15455 is an impact melt rock with significant clasts of plutonic rock. A large norite clast (not seen in our thin section) is one of the oldest lunar materials yet identified (~4.5 billion years). The matrix is described as a fragment-laden melt that has surrounded and intruded the enclosed clasts. The dark breccia matrix that makes up the majority of 15455 is coherent and dense in places and vesicular in others. It is composed of a seriate mix of plagioclase, olivine and minor pink spinel fragments (xenoliths) surrounded by a very fine-grained igneous-textured groundmass. Pyroxene is rare in the matrix material. Rotation 2 shows a small norite clast and rotation 1 shows two plagioclase-rich clasts (one altered to maskelinite).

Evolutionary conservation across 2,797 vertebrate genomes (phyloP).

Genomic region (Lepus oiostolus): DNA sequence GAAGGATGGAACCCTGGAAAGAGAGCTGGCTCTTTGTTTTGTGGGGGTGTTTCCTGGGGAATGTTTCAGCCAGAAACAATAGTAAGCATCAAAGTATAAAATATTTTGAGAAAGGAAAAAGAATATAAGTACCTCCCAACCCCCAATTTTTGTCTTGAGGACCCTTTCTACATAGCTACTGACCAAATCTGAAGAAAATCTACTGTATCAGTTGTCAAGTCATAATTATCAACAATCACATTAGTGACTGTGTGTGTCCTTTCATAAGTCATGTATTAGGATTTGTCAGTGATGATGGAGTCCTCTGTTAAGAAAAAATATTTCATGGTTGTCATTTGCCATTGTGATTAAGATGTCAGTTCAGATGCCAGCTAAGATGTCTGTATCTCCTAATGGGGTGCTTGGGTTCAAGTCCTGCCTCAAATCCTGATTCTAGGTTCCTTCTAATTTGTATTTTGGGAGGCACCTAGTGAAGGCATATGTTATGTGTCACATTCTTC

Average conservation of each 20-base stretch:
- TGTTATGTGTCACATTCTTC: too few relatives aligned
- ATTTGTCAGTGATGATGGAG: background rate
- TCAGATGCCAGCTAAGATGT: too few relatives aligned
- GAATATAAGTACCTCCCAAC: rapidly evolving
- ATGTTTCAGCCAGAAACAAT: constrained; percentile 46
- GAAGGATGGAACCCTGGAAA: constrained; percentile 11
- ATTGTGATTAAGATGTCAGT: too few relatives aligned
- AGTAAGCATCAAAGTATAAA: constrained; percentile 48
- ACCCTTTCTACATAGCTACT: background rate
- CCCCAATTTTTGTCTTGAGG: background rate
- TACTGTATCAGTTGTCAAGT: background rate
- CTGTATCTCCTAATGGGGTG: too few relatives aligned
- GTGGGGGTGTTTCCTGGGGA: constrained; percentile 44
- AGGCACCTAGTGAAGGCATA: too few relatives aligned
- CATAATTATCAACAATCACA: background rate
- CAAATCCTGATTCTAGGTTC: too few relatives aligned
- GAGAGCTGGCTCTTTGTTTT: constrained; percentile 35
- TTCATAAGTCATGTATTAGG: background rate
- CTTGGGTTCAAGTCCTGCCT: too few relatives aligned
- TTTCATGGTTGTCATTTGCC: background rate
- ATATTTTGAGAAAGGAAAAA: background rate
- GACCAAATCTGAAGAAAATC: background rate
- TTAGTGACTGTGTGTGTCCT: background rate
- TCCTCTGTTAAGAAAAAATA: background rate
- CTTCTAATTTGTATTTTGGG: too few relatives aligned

The sample weighed 973.7 grams before analysis and has been dated at 3.94±0.04 billion years.
Further details of this and other Apollo samples are here: http://curator.jsc.nasa.gov/lunar/
The Apollo 15 landing site was in the Apennine Highlands, and close to Hadley Rille — a long, narrow winding valley. Approximately 76 kg of lunar material, including soil, rock, core-tube and deep-core samples, were returned to Earth.
This mission was the first flight of the Lunar Roving Vehicle which allowed the astronauts to venture further from the Lunar Module than in previous missions. During three periods of extravehicular activity, or EVA, on July 31st, and August 1st and 2nd, Scott and Irwin completed a record 18 hours, 37 minutes of exploration, travelling 17.5 miles, in the first car that humans had ever driven on the Moon.
Apollo 15 was launched on 26 July 1971.